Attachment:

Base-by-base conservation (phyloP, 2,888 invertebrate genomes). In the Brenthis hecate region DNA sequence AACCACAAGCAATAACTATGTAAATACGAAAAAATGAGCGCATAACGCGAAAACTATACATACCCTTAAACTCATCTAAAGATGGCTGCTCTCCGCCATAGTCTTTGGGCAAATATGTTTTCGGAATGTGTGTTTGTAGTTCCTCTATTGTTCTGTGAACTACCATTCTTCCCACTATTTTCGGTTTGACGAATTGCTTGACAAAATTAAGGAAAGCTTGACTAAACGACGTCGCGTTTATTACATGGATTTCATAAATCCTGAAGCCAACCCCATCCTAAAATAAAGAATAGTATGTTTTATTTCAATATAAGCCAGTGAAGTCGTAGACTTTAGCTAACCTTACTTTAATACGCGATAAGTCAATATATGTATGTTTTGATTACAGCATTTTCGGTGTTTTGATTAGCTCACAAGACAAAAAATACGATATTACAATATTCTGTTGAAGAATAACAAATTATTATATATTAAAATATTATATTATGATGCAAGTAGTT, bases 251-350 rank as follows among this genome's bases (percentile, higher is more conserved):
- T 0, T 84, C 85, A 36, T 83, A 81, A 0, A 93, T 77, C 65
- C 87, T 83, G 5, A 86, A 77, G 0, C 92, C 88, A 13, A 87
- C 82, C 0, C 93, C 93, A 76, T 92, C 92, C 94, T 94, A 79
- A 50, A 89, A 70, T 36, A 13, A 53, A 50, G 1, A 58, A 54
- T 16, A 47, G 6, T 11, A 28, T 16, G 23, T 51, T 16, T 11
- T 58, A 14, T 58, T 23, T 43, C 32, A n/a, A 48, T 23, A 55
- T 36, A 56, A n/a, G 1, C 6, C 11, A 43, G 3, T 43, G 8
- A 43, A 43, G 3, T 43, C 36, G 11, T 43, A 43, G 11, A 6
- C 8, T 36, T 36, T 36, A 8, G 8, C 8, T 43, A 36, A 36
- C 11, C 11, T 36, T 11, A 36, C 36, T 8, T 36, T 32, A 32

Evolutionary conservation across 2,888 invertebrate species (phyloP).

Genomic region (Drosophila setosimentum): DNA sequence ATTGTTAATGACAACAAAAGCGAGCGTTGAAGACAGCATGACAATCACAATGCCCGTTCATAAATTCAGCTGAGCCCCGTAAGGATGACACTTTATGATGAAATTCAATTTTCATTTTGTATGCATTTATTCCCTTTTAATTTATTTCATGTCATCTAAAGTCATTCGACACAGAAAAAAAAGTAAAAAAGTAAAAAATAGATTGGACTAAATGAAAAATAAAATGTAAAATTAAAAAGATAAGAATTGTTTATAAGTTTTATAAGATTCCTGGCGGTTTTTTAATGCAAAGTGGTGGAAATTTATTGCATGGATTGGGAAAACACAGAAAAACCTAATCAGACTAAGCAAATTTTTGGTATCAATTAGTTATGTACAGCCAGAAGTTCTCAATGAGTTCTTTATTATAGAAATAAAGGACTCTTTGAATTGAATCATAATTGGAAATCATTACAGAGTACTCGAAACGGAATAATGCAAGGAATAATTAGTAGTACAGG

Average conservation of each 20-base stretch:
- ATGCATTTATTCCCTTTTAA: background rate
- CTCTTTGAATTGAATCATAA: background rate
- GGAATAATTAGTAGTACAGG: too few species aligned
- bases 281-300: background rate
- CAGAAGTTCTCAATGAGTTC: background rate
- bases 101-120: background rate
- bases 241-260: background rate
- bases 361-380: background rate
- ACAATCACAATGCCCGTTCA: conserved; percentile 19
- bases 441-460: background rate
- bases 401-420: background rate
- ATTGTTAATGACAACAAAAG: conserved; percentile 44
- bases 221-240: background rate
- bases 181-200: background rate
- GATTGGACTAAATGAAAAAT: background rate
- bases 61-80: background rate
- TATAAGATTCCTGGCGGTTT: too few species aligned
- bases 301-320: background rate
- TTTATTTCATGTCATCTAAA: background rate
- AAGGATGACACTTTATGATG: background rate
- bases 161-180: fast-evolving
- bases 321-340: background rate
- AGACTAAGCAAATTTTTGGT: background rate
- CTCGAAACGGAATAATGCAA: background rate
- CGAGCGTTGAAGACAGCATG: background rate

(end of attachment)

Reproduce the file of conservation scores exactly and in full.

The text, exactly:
Base-by-base conservation (phyloP, 2,888 invertebrate genomes). In the Brenthis hecate region DNA sequence AACCACAAGCAATAACTATGTAAATACGAAAAAATGAGCGCATAACGCGAAAACTATACATACCCTTAAACTCATCTAAAGATGGCTGCTCTCCGCCATAGTCTTTGGGCAAATATGTTTTCGGAATGTGTGTTTGTAGTTCCTCTATTGTTCTGTGAACTACCATTCTTCCCACTATTTTCGGTTTGACGAATTGCTTGACAAAATTAAGGAAAGCTTGACTAAACGACGTCGCGTTTATTACATGGATTTCATAAATCCTGAAGCCAACCCCATCCTAAAATAAAGAATAGTATGTTTTATTTCAATATAAGCCAGTGAAGTCGTAGACTTTAGCTAACCTTACTTTAATACGCGATAAGTCAATATATGTATGTTTTGATTACAGCATTTTCGGTGTTTTGATTAGCTCACAAGACAAAAAATACGATATTACAATATTCTGTTGAAGAATAACAAATTATTATATATTAAAATATTATATTATGATGCAAGTAGTT, bases 251-350 rank as follows among this genome's bases (percentile, higher is more conserved):
- T 0, T 84, C 85, A 36, T 83, A 81, A 0, A 93, T 77, C 65
- C 87, T 83, G 5, A 86, A 77, G 0, C 92, C 88, A 13, A 87
- C 82, C 0, C 93, C 93, A 76, T 92, C 92, C 94, T 94, A 79
- A 50, A 89, A 70, T 36, A 13, A 53, A 50, G 1, A 58, A 54
- T 16, A 47, G 6, T 11, A 28, T 16, G 23, T 51, T 16, T 11
- T 58, A 14, T 58, T 23, T 43, C 32, A n/a, A 48, T 23, A 55
- T 36, A 56, A n/a, G 1, C 6, C 11, A 43, G 3, T 43, G 8
- A 43, A 43, G 3, T 43, C 36, G 11, T 43, A 43, G 11, A 6
- C 8, T 36, T 36, T 36, A 8, G 8, C 8, T 43, A 36, A 36
- C 11, C 11, T 36, T 11, A 36, C 36, T 8, T 36, T 32, A 32

Evolutionary conservation across 2,888 invertebrate species (phyloP).

Genomic region (Drosophila setosimentum): DNA sequence ATTGTTAATGACAACAAAAGCGAGCGTTGAAGACAGCATGACAATCACAATGCCCGTTCATAAATTCAGCTGAGCCCCGTAAGGATGACACTTTATGATGAAATTCAATTTTCATTTTGTATGCATTTATTCCCTTTTAATTTATTTCATGTCATCTAAAGTCATTCGACACAGAAAAAAAAGTAAAAAAGTAAAAAATAGATTGGACTAAATGAAAAATAAAATGTAAAATTAAAAAGATAAGAATTGTTTATAAGTTTTATAAGATTCCTGGCGGTTTTTTAATGCAAAGTGGTGGAAATTTATTGCATGGATTGGGAAAACACAGAAAAACCTAATCAGACTAAGCAAATTTTTGGTATCAATTAGTTATGTACAGCCAGAAGTTCTCAATGAGTTCTTTATTATAGAAATAAAGGACTCTTTGAATTGAATCATAATTGGAAATCATTACAGAGTACTCGAAACGGAATAATGCAAGGAATAATTAGTAGTACAGG

Average conservation of each 20-base stretch:
- ATGCATTTATTCCCTTTTAA: background rate
- CTCTTTGAATTGAATCATAA: background rate
- GGAATAATTAGTAGTACAGG: too few species aligned
- bases 281-300: background rate
- CAGAAGTTCTCAATGAGTTC: background rate
- bases 101-120: background rate
- bases 241-260: background rate
- bases 361-380: background rate
- ACAATCACAATGCCCGTTCA: conserved; percentile 19
- bases 441-460: background rate
- bases 401-420: background rate
- ATTGTTAATGACAACAAAAG: conserved; percentile 44
- bases 221-240: background rate
- bases 181-200: background rate
- GATTGGACTAAATGAAAAAT: background rate
- bases 61-80: background rate
- TATAAGATTCCTGGCGGTTT: too few species aligned
- bases 301-320: background rate
- TTTATTTCATGTCATCTAAA: background rate
- AAGGATGACACTTTATGATG: background rate
- bases 161-180: fast-evolving
- bases 321-340: background rate
- AGACTAAGCAAATTTTTGGT: background rate
- CTCGAAACGGAATAATGCAA: background rate
- CGAGCGTTGAAGACAGCATG: background rate